Our House – The Madness Musical

Our House
Our House – The Madness Musical

National press night took place for Our House at the Churchill Theatre on Wednesday night and with the likes of Charlie Stemp and Paul Taylor Mills in attendance it was a very stagey affair. By Tim Firth of Calendar Girls fame, Our House tells of Joe Casey. We meet Joe on his 16th birthday where in the process of trying to impress his girlfriend Sarah, he makes a decision between right of wrong that will impact the rest of his life. From that sliding doors moment we begin to follow 2 versions of Joe, one good and one bad. All of this is wrapped up in the high energy music of Madness.

Our HouseWhen talking about Our House the music is the first thing that you have to mention. The music of Madness is so catchy and upbeat that it’s just asking for a dance routine, hence part of the reason it works so well as a musical. The 4 piece band deliver an authentic sound that would keep even the most prolific Madness fan happy. Hit after hit follow ranging from ‘It Must Be Love’ to ‘Baggy Trousers’ and impressively they don’t feel shoehorned in. Unlike a lot of jukebox musicals the story of this show is clever and moving with witty dialogue.

Adding to this was exciting choreography by Fabian Aloise. There were lifts aplenty and always something going on across the stage. The staging was also well thought out with slick costume changes and body doubles for Joe to help enhance the concept of these 2 stories running in parallel to each other. My only disappointment on this front is that the quickest change of the original version which took place onstage at the Cambridge Theatre now takes place off stage, loosing some of the wow factor that came with this feat.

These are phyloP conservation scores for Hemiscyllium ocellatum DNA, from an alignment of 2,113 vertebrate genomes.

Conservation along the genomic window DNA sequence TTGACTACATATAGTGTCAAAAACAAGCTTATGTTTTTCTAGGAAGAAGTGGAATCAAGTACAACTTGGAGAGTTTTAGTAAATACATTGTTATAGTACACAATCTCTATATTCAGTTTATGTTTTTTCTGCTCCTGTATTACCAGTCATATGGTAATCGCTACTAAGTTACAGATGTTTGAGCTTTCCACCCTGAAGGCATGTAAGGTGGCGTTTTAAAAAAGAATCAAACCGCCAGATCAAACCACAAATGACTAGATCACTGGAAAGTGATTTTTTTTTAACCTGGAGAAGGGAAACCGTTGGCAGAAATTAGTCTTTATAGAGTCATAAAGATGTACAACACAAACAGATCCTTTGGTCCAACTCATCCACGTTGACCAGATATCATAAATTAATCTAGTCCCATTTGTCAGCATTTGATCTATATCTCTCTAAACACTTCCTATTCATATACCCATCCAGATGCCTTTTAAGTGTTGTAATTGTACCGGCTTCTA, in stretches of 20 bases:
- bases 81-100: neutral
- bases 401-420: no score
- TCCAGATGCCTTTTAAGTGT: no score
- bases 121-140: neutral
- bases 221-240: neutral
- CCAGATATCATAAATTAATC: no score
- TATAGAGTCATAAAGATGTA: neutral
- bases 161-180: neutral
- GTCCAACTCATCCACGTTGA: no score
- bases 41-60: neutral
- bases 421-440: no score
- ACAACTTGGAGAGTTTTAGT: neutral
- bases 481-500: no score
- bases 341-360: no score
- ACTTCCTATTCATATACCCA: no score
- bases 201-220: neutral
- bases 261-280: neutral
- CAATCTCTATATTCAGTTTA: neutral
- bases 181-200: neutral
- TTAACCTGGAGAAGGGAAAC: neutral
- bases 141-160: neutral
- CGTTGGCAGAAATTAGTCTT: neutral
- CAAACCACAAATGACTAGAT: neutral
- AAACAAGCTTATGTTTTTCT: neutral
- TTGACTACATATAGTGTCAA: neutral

Our HouseTaking on the lead role of Joe Casey was Jason Kajdi who in this role has to embody 2 versions of Joe. He did this well and even without the costume change it would have been easy to identify which version of Joe he was. Reecey the school bully turned con was played by George Sampson of Britain’s Got Talent fame. His dance was clearly a strength and he was given frequent solos to play on this. His demour could have been more menacing to really enhance the nasty side of Reecey. Part of the huge strength of Our House was the ensemble and the cameo parts. They were all very strong and played up the comedy in the script that I hadn’t even previously picked up on.

Our House succeeds where many other jukebox musicals don’t and is a masterclass in how a jukebox musical can succeed. A clever story, catchy music combined with a talented cast, bursting with energy makes this a show not to miss.

Our House is playing at the Churchill Theatre until Saturday and then continues its national tour. Find out more on their website.

If you liked this review you may also like my review of The Wedding Singer, Legally Blonde and Flashdance.

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